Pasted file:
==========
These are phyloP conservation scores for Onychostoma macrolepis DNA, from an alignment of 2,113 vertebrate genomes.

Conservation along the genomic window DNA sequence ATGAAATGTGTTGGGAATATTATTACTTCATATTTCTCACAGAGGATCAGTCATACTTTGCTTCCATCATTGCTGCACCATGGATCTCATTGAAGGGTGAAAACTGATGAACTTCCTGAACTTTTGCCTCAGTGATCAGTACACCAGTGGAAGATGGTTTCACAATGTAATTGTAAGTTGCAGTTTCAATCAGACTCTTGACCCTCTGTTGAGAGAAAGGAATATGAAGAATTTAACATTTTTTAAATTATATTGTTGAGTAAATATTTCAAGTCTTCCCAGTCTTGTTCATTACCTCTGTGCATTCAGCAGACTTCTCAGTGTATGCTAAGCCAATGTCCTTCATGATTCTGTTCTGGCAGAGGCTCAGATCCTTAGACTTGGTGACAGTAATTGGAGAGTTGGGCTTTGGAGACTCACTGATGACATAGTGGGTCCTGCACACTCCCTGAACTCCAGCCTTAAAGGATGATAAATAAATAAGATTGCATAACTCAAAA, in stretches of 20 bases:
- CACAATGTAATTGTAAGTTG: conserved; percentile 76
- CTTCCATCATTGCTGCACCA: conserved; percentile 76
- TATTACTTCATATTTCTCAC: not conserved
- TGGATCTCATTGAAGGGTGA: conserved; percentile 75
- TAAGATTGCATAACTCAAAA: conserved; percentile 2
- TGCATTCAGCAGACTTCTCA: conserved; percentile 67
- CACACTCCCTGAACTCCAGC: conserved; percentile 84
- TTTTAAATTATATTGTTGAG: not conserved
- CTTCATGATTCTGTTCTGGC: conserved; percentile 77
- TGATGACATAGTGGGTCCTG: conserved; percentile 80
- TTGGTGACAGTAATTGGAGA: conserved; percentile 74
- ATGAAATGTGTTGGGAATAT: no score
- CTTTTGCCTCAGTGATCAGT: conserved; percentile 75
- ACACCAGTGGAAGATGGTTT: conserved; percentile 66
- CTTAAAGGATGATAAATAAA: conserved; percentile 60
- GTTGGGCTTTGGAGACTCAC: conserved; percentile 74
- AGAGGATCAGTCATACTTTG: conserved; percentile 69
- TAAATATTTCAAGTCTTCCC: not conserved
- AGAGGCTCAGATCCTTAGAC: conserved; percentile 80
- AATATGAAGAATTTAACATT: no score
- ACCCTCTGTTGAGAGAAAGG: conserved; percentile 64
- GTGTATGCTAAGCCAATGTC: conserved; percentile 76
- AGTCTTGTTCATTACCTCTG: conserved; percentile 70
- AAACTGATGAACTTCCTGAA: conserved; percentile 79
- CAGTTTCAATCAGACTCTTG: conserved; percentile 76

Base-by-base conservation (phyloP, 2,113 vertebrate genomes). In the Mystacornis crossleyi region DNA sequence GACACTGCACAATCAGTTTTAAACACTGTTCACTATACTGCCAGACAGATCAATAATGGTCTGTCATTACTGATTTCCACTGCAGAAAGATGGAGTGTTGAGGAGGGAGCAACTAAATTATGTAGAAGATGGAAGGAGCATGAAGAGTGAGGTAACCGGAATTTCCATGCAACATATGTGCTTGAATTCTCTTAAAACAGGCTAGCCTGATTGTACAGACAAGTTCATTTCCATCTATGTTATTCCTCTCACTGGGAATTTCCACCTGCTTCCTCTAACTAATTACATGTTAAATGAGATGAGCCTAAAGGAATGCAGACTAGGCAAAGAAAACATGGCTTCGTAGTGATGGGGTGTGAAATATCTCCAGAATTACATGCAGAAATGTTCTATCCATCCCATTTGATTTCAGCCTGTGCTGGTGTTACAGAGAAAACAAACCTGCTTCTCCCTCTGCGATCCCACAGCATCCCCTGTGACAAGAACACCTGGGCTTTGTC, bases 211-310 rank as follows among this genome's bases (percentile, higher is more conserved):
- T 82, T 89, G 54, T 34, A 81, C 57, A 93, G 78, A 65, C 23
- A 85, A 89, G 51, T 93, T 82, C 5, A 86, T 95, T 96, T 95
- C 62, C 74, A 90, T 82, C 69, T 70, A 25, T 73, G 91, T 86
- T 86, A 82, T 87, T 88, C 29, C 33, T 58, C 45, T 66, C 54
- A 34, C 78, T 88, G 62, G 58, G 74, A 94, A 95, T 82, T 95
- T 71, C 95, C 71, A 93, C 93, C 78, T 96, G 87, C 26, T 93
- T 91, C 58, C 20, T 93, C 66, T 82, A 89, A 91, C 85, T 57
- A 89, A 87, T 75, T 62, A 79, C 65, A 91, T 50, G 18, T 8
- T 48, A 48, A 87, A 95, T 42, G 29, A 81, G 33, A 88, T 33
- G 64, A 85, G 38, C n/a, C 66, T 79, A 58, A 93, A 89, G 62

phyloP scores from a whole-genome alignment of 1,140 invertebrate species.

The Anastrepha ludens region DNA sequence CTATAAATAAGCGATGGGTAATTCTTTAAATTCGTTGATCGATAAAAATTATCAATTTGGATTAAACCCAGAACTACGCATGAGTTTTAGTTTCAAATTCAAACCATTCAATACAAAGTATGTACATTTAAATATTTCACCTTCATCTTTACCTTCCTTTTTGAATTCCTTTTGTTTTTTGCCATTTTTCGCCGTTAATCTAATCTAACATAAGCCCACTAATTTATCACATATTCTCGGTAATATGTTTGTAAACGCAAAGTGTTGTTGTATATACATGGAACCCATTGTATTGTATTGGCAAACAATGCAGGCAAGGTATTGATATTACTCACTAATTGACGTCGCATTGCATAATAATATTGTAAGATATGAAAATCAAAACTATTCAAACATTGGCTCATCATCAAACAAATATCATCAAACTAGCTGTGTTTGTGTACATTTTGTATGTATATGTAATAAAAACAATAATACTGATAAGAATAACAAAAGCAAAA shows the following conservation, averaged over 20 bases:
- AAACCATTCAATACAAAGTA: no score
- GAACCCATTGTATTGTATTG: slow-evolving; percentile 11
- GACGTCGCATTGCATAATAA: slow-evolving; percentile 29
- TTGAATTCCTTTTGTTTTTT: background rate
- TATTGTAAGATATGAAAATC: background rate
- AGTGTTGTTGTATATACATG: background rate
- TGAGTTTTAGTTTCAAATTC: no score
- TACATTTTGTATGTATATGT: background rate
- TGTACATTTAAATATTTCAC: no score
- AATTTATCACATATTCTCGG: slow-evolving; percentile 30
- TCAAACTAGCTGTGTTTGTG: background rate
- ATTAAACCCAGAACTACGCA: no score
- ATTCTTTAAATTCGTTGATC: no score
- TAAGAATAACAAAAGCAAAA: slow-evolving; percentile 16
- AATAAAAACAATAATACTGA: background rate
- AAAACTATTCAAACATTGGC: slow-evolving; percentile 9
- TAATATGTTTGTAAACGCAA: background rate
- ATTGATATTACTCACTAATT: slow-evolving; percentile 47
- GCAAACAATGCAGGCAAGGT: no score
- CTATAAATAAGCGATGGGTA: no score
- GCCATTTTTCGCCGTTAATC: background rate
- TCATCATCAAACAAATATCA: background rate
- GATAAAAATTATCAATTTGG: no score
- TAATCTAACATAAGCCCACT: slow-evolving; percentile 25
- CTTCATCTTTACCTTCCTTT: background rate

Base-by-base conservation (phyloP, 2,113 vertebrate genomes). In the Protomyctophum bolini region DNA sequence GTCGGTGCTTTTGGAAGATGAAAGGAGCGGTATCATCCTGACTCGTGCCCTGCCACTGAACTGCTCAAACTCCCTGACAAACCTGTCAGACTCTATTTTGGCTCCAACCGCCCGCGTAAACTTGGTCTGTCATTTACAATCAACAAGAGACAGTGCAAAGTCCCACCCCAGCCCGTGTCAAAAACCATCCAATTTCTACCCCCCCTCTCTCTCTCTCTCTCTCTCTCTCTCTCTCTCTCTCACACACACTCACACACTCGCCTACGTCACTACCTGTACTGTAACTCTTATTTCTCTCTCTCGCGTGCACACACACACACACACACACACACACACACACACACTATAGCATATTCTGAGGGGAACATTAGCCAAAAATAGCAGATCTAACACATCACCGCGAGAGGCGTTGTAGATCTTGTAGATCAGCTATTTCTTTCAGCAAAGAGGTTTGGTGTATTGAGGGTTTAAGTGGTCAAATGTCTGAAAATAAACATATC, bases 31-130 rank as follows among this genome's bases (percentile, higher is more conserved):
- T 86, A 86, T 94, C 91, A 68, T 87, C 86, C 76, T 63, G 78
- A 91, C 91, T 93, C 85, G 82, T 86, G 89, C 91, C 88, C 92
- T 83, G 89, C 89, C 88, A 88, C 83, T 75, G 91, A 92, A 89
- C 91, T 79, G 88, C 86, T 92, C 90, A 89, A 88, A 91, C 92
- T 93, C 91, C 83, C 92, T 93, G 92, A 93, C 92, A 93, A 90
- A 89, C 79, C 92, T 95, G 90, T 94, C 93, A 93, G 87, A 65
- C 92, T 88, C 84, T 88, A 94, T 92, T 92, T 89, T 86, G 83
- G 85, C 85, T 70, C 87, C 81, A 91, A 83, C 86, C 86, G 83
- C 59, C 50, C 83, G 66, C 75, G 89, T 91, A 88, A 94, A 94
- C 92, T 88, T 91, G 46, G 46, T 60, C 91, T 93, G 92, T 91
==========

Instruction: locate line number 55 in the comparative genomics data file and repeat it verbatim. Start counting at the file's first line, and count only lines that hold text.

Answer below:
- AATAAAAACAATAATACTGA: background rate